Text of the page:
The NY Times began its story on Clinton and Obama’s appearances at the AIPAC national policy conference with this paragraph:
As Senators Hillary Rodham Clinton and Barack Obama compete for Jewish donors and voters, Mrs. Clinton is following a tried-and-true rule of hers from New York — support Israel to the last — while Mr. Obama is trying a more delicate strategy that hit some bumps this week.
Hillary clearly is shooting for the Jewish fat cat donors, the typical AIPAC national leader. She really has no interest in what American Jews believe. Nor does she care that the fat cats represent no one but themselves and a thin slice of the right wing of this community. It’s the money she cares about and the power they represent within the confines of the national party.
Obama, however, is following a much more nuanced path which makes him a far more interesting and provocative candidate. Can you imagine a presidential candidate uttering the word “Palestinian” before the most red meat pro-Israel crowd in the entire U.S.? As I’ve written here, it takes guts. I think guts is what we need in a president at this juncture in our existence. Hillary Clinton may have guts but she’s sure not showing any in this campaign so far. I guess you could say it takes a kind of guts to say: “I’m not apologizing for supporting the Iraq war and if you don’t like it go elsewhere.” But that’s not exactly the kind of guts I had in mind. I’m talking about the guts to tell an audience something it needs to hear but doesn’t want to. Bill Clinton could do that and get away with it. I guess Hillary either doesn’t trust herself or her audience enough to do that. And that says something about her and what type of candidate she is and what type of president she would be:
Mr. Obama, meanwhile, is making a personal overture to Jewish voters that threads together history from slavery to the Holocaust to Jim Crow. Yet he is also talking about the needs of the Palestinians. Less experienced than Mrs. Clinton in the thicket of Jewish and Middle Eastern politics, he became a bit tangled in the eyes of some voters during his appearance Monday at the same conference that Mrs. Clinton attended, a forum sponsored by the America Israel Public Affairs Committee, known as Aipac.
Several Jewish conferencegoers said they were concerned by Mr. Obama’s remark Sunday in Iowa where, in a reference to the Middle East, he said, “Nobody is suffering more than the Palestinian people.”
Mr. Obama has said in the past that both Israelis and Palestinians had “suffered” because of the lack of a peace agreement, and a spokesman said on Tuesday that Mr. Obama believed “the security of Israel should be America’s starting point in the Middle East.” Yet by singling out Palestinian suffering on Sunday, Mr. Obama could be tempting fate with some Jewish voters.
“Awarding first place in the suffering matrix is odious and infelicitous,” said Rabbi Steven Silver of Redondo Beach, Calif., after listening to Mrs. Clinton speak at a reception at the Aipac conference. “I think a lot of Americans would find that comment offensive, too.”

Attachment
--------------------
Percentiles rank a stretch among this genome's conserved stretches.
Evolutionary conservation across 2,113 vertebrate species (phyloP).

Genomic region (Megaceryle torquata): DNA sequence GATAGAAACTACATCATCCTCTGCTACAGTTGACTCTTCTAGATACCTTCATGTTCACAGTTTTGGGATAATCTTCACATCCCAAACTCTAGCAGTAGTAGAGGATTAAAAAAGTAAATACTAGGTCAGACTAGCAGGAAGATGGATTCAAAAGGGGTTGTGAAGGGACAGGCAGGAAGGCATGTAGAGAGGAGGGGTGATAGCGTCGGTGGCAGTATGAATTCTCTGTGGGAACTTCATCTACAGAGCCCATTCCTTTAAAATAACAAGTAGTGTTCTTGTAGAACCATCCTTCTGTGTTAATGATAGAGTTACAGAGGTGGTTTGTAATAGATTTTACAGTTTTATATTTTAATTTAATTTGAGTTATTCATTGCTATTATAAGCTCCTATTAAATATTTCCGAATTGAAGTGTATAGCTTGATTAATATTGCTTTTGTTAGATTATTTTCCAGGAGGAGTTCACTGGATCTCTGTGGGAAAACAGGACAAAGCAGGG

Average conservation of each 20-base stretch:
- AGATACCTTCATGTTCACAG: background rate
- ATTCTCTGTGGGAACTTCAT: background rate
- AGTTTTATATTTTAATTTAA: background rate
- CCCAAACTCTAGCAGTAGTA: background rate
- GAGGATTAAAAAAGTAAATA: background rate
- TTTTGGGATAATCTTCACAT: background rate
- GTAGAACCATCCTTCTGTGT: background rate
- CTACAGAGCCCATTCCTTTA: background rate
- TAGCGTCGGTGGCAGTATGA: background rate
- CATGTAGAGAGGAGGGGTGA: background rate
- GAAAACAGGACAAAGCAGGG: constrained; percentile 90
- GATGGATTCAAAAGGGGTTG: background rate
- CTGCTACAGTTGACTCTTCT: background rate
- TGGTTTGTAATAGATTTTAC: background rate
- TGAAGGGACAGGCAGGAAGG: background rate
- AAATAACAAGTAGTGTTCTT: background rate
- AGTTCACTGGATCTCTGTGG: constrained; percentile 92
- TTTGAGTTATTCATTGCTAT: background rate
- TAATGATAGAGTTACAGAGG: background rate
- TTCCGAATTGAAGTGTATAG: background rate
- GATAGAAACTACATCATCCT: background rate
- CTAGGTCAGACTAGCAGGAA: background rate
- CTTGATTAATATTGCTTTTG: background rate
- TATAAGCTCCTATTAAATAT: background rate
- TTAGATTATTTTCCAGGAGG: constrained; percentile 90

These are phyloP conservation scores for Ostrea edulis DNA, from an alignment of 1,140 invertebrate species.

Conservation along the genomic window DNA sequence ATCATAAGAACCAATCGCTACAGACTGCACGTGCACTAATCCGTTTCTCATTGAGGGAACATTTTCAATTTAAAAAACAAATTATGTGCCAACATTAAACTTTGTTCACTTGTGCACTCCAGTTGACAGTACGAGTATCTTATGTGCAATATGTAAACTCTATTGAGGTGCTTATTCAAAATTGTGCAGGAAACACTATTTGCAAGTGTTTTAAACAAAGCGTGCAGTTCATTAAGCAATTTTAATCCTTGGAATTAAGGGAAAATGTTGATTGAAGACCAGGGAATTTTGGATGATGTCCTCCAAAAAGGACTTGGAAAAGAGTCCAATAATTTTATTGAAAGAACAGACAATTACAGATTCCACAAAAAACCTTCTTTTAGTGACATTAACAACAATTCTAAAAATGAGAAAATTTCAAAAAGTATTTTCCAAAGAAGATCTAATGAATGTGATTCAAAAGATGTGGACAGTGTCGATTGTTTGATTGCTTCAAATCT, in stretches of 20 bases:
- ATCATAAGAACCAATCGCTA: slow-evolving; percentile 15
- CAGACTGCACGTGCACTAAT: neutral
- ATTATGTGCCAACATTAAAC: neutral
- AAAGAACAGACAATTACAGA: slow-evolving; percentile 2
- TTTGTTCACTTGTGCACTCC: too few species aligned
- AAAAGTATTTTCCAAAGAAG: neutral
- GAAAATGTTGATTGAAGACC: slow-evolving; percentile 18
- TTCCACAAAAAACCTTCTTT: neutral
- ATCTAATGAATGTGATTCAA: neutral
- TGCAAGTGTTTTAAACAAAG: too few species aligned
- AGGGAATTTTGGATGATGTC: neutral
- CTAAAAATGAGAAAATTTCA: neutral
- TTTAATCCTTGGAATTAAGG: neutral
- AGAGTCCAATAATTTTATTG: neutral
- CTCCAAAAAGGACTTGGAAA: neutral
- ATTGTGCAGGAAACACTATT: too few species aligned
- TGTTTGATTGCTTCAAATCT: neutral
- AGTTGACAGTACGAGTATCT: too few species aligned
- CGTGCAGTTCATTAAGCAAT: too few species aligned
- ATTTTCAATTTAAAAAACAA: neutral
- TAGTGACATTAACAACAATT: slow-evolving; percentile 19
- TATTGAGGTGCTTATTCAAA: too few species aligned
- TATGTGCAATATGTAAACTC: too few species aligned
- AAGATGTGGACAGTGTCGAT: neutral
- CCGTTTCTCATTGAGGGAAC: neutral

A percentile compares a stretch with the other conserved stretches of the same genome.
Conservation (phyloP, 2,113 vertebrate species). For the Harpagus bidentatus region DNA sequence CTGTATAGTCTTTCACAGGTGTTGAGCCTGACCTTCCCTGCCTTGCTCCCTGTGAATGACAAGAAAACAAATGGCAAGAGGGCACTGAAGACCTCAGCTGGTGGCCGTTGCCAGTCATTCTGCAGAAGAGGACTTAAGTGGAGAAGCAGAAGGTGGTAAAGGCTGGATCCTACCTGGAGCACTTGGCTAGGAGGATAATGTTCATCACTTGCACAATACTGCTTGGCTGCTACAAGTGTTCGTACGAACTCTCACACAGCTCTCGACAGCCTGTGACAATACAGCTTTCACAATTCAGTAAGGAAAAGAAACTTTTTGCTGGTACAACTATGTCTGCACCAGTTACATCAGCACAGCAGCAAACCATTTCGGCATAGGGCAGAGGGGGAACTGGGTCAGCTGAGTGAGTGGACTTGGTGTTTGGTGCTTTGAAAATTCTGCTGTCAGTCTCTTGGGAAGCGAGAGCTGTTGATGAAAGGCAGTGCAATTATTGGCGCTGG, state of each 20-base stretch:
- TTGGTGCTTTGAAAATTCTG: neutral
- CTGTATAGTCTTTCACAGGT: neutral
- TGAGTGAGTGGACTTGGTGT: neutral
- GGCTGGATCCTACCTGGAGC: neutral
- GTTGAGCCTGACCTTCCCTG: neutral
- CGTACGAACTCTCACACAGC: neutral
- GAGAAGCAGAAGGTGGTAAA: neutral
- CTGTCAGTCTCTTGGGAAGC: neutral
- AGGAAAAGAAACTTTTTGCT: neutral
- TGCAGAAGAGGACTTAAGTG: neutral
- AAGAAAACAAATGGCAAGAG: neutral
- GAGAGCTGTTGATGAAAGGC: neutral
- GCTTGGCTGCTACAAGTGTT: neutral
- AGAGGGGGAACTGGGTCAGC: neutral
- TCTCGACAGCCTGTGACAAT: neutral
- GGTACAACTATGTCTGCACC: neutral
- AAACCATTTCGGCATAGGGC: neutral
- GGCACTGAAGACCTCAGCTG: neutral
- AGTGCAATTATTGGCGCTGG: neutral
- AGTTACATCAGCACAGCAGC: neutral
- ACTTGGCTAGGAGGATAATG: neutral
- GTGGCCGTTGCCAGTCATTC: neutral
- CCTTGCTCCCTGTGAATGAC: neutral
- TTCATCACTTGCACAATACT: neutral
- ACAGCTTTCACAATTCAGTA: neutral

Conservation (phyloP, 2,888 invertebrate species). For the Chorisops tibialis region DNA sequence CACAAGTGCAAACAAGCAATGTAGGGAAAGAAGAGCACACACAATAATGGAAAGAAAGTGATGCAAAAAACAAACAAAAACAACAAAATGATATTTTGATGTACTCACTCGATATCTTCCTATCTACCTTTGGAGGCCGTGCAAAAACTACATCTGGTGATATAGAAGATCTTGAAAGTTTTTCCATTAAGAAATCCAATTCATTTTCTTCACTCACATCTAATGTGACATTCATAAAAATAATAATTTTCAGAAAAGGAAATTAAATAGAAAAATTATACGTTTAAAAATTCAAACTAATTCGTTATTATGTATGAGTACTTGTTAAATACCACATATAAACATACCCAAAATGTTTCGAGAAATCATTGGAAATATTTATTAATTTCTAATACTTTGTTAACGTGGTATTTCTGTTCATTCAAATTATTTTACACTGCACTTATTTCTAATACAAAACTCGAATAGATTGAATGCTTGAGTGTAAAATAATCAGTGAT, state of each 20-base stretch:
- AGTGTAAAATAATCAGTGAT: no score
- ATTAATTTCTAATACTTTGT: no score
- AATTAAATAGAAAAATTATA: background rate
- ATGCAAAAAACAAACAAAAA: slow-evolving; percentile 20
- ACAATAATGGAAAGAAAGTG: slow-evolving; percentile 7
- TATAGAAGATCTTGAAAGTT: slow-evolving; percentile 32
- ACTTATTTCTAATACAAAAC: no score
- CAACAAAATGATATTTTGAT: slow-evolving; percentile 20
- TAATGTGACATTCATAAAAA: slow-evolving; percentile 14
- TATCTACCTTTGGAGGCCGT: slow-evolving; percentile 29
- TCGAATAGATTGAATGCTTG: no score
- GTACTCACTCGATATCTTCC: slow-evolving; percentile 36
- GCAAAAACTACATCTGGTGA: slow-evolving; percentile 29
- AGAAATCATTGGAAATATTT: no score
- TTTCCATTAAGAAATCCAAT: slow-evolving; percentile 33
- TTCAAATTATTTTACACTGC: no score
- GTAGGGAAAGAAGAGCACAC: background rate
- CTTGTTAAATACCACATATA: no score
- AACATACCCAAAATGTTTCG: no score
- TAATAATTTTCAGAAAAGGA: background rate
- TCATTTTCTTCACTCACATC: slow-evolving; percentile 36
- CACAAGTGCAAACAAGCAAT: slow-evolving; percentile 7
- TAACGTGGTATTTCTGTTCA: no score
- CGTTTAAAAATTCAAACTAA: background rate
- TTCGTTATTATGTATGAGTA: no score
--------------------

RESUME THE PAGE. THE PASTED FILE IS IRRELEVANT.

Mr. Silver’s son, Jesse, a college student who supports Mrs. Clinton, said he was spreading the word at the conference about Mr. Obama’s remark.
“It’s just clumsy of him to say that on the eve of the Aipac conference,” Jesse Silver said. “His inexperience is showing.”
Can someone please explain to me how a single rabbi from Redondo Beach and a single college student constitute a serious representation of Jewish opinion or even AIPAC opinion concerning Obama?? I have no doubt that there may be some concern among some AIPAC leaders about Obama’s pro-Israel “bona fides,” but these two vignettes are not very convincing even as “bumps” as the reporter calls them.
There is one theme that I wish every reporter who ever writes about AIPAC would remember. It represents nothing but itself and the thin slice of hardline pro-Israel Jewish opinion that exists in this community. The majority of American Jews do not agree with many AIPAC positions. For example, the latest Gallup poll says 77% of American Jews oppose the war, the second highest percentage of any religious group in this country. Yet, unbelievably Nancy Pelosi was BOOED (you heard me) when she told an AIPAC audience that the Democratic Party opposed the war. That says it all in a nutshell. When will reporters start reporting that?
At any rate, there was more of Obama’s preaching which I liked:
…While Mr. Obama flatly said at one point, “I am pro-Israel,” he also pointedly mentioned the Palestinians.
Toward the end of his speech, after heaping praise on Israel, he said, “All of us are committed to two states living side by side in peace.” And as soon as there were Palestinian partners who “renounced violence,” he added, peace negotiations with Israel should unfold. These remarks drew scattered applause.
Mr. Obama also set off some murmurs at his reception by talking about cynicism, which he alternately called the “biggest enemy” and “one of the enemies” of peace in the Middle East.
“One of the enemies we have to fight — it’s not just terrorists, it’s not just Hezbollah, it’s not just Hamas — it’s also cynicism,” Mr. Obama said.
You see, you can’t denounce cynicism at an AIPAC conference because delegates know its another word for peace and AIPACers prefer the existing situation to peace. They’re scared as hell of peace because they know peace means compromise; peace means giving up settlements; peace means giving up Greater Israel; peace means a Palestinian state. The fact that it also means Arab recognition of Israel and an end to Palestinian terror apparently means little or nothing to them; or else they simply do not believe that Arabs are capable of ending their deadly campaign against Israel. There’s only one word for that: cynicism. And AIPAC apparently believes in cynicism as far as the Israeli-Arab conflict is concerned.